The previous generation of PET beer bottles were no more than standard carbonated soft drink bottles, with round shoulders, straight bodies and short necks. David Drew, Boxmore’s chief commercial officer discusses the company’s new range of PET beer bottles, designed specifically for the African beer market.
Boxmore doesn’t believe that premium beers will always be bottled in glass because of the supposed
“image of quality”. ‘We would rather focus on current research, which indicates that it’s the colour of the packaging more than the material that determines the perception that a beer is premium,’ Drew explains.
The PET industry has long seen beer as the next great challenge and opportunity. Having already converted most of the soft drinks’ market away from the more traditional glass and can formats, the next major drinks category to conquer is beer.
Boxmore recently launched the first PET bottle range designed specifically for beer. ‘There is a lot of beer already bottled in PET, but not to the extent that we would like to see it yet. In Zimbabwe, Chibuku is doing very well. The beverage was initially supplied in cartons and HDP. SAB experimented with a slight change to the recipe, carbonating and clarifying the product slightly so it is not as lumpy and bottling in PET bottles of 500ml and 1.25 litre bottles.
‘The concept has taken off and there are now modular PET bottling sites at “super” Chibuku breweries. The first was commissioned in Ndola, with Lusaka and Harare following. The volume of beer sold in Zimbabwe is substantial. It is critical to get the volume versus cost right. Another benefit of PET is its flexibility,’ Drew enthuses.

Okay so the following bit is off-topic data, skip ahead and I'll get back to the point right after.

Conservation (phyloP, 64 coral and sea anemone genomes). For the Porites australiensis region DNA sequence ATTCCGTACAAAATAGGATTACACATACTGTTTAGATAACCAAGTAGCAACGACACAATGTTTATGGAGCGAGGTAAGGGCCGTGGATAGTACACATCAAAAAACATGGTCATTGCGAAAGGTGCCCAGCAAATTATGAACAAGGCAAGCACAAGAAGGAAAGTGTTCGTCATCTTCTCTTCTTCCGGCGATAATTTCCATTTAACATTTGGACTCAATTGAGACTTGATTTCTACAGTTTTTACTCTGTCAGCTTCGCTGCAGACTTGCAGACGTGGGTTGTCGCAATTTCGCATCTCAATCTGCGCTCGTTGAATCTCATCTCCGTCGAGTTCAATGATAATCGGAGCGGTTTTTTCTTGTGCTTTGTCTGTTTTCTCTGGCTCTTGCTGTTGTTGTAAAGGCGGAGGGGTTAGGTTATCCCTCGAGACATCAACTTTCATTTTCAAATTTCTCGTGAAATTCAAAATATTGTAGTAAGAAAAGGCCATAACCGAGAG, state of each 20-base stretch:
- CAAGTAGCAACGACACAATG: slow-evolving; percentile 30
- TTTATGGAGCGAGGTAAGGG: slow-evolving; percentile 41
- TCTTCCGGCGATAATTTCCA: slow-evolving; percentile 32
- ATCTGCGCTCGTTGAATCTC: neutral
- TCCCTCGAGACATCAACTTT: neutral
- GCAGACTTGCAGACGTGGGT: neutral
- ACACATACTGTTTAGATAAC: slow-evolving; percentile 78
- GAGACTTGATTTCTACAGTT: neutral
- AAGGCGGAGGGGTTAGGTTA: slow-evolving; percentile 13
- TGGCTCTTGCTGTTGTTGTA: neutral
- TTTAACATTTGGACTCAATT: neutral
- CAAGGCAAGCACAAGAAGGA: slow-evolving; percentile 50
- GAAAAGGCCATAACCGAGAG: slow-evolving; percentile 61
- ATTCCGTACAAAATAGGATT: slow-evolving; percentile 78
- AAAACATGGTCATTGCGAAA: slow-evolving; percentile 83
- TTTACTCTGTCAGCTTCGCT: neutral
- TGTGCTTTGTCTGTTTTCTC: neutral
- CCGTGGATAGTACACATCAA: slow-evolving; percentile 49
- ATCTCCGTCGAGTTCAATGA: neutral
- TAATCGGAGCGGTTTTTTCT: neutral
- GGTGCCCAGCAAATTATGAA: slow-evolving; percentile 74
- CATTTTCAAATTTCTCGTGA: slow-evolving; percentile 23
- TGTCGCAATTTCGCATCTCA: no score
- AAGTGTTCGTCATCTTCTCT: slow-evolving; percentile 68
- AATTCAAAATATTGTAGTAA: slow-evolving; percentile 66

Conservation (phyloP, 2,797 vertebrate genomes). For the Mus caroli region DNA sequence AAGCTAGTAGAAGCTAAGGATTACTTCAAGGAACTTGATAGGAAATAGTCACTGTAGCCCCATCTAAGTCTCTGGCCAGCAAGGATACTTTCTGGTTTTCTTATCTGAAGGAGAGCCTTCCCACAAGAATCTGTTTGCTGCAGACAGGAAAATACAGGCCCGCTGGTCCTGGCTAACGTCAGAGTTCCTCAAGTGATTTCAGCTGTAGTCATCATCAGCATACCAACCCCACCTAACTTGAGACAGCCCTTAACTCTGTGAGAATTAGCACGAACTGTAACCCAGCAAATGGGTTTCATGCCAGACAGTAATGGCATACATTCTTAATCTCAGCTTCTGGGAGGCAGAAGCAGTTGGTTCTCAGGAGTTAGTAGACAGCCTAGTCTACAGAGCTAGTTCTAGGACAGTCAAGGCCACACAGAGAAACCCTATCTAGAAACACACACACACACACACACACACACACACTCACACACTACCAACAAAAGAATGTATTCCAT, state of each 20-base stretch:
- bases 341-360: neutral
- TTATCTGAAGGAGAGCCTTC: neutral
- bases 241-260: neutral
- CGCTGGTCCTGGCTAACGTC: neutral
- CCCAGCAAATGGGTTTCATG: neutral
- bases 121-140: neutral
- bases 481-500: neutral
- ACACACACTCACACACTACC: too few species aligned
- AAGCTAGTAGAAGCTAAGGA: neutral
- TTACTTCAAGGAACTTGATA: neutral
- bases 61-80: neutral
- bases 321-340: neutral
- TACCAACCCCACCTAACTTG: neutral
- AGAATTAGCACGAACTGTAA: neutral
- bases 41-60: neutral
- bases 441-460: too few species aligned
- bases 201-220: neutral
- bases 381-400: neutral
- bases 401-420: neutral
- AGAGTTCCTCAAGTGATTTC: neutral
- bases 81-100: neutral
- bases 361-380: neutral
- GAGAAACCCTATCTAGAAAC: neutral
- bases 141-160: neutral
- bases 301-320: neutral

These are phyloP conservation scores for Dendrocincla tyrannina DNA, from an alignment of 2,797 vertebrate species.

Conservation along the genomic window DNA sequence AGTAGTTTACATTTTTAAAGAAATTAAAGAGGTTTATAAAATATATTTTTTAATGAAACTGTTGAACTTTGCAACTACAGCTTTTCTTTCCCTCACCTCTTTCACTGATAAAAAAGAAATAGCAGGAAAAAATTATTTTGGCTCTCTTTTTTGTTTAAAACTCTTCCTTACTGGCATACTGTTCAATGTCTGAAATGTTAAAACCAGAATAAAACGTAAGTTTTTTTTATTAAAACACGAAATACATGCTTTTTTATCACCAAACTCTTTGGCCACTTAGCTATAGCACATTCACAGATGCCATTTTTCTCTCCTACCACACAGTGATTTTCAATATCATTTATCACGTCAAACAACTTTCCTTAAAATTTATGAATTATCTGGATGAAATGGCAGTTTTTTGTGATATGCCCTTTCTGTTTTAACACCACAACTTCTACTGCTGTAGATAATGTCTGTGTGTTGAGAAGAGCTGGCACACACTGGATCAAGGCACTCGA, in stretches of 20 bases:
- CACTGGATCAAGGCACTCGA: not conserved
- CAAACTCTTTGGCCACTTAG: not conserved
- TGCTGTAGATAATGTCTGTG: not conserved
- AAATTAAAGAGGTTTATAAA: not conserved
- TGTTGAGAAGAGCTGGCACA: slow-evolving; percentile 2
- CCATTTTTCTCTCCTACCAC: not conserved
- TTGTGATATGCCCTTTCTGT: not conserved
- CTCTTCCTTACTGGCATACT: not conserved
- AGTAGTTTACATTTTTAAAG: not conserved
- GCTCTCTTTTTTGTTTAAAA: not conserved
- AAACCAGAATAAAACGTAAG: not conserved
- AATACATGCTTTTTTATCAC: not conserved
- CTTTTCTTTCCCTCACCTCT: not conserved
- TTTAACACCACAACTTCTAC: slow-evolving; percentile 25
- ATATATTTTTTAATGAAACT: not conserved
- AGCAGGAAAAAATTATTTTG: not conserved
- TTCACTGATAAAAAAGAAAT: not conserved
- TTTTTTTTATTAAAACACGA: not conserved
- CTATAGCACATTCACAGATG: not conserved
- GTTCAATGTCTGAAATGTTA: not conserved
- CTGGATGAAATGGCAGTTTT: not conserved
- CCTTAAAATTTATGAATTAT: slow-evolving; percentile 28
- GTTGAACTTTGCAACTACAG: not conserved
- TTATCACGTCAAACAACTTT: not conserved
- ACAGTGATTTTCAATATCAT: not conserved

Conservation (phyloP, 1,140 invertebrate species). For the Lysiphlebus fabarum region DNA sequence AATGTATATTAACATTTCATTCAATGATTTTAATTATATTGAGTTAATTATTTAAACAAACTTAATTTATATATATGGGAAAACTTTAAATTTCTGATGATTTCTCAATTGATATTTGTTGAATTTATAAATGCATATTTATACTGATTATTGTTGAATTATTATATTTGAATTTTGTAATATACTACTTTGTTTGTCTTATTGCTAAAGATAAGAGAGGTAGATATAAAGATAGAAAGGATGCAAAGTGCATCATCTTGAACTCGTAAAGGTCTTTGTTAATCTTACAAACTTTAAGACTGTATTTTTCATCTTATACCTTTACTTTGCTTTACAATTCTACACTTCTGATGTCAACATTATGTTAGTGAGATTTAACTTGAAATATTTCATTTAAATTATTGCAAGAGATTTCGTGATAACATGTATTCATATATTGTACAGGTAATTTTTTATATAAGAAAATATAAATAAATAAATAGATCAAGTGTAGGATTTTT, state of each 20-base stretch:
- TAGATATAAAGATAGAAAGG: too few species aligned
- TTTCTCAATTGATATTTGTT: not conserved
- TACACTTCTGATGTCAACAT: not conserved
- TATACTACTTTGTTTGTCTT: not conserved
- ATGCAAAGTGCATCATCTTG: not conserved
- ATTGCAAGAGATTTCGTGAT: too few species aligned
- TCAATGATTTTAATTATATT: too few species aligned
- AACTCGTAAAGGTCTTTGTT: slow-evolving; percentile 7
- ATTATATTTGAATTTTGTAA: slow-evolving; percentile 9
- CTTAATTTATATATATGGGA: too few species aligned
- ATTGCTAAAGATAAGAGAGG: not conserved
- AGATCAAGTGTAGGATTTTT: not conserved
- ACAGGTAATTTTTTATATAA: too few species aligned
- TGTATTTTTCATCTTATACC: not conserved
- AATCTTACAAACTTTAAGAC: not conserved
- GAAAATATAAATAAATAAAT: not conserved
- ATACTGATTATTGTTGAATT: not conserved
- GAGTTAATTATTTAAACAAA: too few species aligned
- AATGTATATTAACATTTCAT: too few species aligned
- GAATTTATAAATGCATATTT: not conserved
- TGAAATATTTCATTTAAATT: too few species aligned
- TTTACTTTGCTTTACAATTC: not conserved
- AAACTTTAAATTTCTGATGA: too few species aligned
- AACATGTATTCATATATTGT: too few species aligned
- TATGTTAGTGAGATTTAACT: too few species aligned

Creating a niche product for craft beers
There is growing acceptance of PET within southern Africa’s emerging microbrewer industry.
‘In time, microbrewers will build the acceptance of PET as a format and create opportunities in the mainstream market.’
PET is the ideal format for artisanal beer and the emerging brewer. One of the biggest traditional barriers to using PET for beer is that most mainstream beer is pasteurised after filling, and although this is possible with specially-made PET bottles, pasteurisation before filling is difficult and costly. Artisanal beer, on the other hand, is generally not pasteurised.
From an equipment point of view for many emerging microbreweries, starting out and growing in PET is much easier and cheaper than in glass. In contrast, most of the big brewers are already invested both in glass filling equipment and returnable glass bottles, so a change to PET could be extremely costly. PET beer bottles are also attractive for microbreweries as unit costs are lower and the bottle is lighter. In transport, there are savings to and from the factory. There is also less breakage.